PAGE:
No longer a sleeping giant shrouded in secrecy, China is a global economic force and will be hosting the 2008 Summer Games in Beijing in August.
For baseball to be part of that change in China's relationship specifically with the U.S. is something representatives from both clubs embrace. When the NL West meets the Far East this week, the feeling of interest and newfound understanding will be mutual."I think it's such an exciting time knowing that the Olympics will be here in August -- baseball obviously will be a part of those Olympics -- and for the young people of China to witness this, starting with our two games," Torre said when he visited Beijing in January to help announce the series. Said Padres vice president Dave Winfield at that same press conference, addressing the Chinese people with his statement: "We're very pleased to be the first Major League Baseball teams to play in China, and hopefully we can help you develop a love for the game as we love it in the United States." Of course, that's the point of it all. This is a chance for baseball to spread its wings even further as the internationalization of the game continues to grow. Including this year's season-opening series between the Red Sox and A's in Tokyo later in March, baseball has extended its outreach to countries around the globe.
|March 13||Padres visit Great Wall of China|
|March 14||Padres hold youth clinic at Fengtai School|
Teams work out at Wukesong Stadium
Dodgers visit Great Wall of China
|March 15||Dodgers vs. Padres, 1:07 a.m. ET|
|March 16||Padres vs. Dodgers, 1:07 a.m. ET|
Clubs fly back to U.S. after game
|Beijing is 12 hours ahead of ET.|
Signing on the dotted line
|Since 2001, five Chinese players have signed contracts with Major League teams.|
|Liu Kai||Left-handed Pitcher||Yankees|
|Chao Wang||Right-handed Pitcher||Mariners|
Clearly, the players, coaches and executives are taking a business trip. They're ambassadors. The Padres have been active in the internationalization of baseball for years, notably with the first regular-season series outside the U.S. or Canada, a three-game meeting with the Mets in Monterrey, Mexico, in 1996. "I think what we've tried to do over the last several years is give the Padres a little higher visibility, not only in baseball but throughout the United States and overseas," Padres CEO Sandy Alderson said. "In order to do that, we've tried to play better baseball, put a good product on the field, but we've explored bringing events to San Diego, the World Baseball Classic and even non-baseball events like the rugby tournament we had. "We want to promote the Padres as an organization and as a brand if you will and anything we can do is of a historic nature adds to that and helps us grow our history. It's easy for the Yankees and Red Sox who already have name recognition and the connotation of excellence and success. For us, we need to keep working at it. This is one of those events that could contribute to our reputation." For the Dodgers, it's another step in what has been a long-standing tradition of reaching out beyond borders. "If China puts its mind to it and decides to embrace professional baseball, we know it will be a success," Dodgers owner Frank McCourt said. "To be part of that and to build a bridge from America to China, I think is very consistent with the history of this ballclub. It's done the same in Japan, in Taiwan, in Latin America. "Part of what makes the Dodgers a worldwide brand is this organization has always embraced bringing baseball all over the world because of the love of the game. It's a very proud part of our heritage and something that is incumbent upon us to continue." Indeed, that's at the heart of the trip from Major League Baseball's perspective as well, according to Selig, for whom the internationalization is a large part of his legacy. "We have to go everywhere. And we will; we will," he said. By going to China this week, MLB is taking to a new level a mission that has been in the works for years. MLB signed a development agreement with the Chinese Baseball Association in November 2003, opening the door to signing players from China; former players Jim Lefebvre and Bruce Hurst have acted as manager and coach, respectively, of the Chinese National Team; and MLB has begun numerous youth and community efforts in China, with support coming from Hall of Famer Cal Ripken, among others. MLB has planted its flag, as it were, with an office in Beijing, and this week's trip is a grand way to wave it. When Major League Baseball officially introduces itself to China this week, face to face and with the crack of the bat filling the air of Wukesong Stadium, the sport will be going where really no American sport has gone before, at least not to this degree. "It's quite an experience, to say the least," Selig said. "I'm thrilled with it. So this is great. This is history in the making. Someday I'll look back on all this and say, 'It was great to go for the first time.' "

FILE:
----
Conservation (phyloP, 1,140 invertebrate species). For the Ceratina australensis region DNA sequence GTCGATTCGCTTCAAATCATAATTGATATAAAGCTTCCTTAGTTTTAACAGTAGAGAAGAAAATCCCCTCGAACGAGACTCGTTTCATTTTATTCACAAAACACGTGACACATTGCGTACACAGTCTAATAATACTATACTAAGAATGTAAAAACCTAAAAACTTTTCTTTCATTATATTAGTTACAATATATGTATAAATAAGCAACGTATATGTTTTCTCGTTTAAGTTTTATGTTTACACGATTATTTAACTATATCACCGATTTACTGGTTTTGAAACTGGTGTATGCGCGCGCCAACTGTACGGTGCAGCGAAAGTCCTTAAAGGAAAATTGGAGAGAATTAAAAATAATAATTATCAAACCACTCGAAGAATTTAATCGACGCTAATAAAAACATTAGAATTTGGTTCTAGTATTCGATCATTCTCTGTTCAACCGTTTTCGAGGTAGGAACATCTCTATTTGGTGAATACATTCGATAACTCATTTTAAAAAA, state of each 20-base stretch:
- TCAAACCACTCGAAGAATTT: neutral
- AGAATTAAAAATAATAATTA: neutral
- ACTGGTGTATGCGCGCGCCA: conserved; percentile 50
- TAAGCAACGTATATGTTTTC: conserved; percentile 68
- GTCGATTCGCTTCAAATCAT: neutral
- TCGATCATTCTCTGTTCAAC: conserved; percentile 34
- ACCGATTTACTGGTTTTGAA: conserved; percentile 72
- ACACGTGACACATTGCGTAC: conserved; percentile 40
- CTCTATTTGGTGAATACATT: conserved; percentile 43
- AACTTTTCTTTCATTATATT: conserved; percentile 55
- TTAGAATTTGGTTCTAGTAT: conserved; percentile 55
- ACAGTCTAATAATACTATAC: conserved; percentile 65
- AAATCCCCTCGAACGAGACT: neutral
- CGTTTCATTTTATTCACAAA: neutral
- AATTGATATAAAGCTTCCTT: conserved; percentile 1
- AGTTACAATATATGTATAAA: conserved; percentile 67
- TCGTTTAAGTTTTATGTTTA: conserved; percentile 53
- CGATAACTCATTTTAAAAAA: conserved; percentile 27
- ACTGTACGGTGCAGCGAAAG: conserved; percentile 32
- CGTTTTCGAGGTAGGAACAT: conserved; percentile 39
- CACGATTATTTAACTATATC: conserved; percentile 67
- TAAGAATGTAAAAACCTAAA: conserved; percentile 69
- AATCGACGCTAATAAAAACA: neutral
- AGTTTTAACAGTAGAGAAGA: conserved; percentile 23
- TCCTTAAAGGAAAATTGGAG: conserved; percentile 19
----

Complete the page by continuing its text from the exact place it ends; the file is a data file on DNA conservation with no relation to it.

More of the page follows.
John Schlegel is executive editor for the West Divisions for MLB.com. MLB.com reporters Barry Bloom, Corey Brock and Ken Gurnick contributed to this report. This story was not subject to the approval of Major League Baseball or its clubs.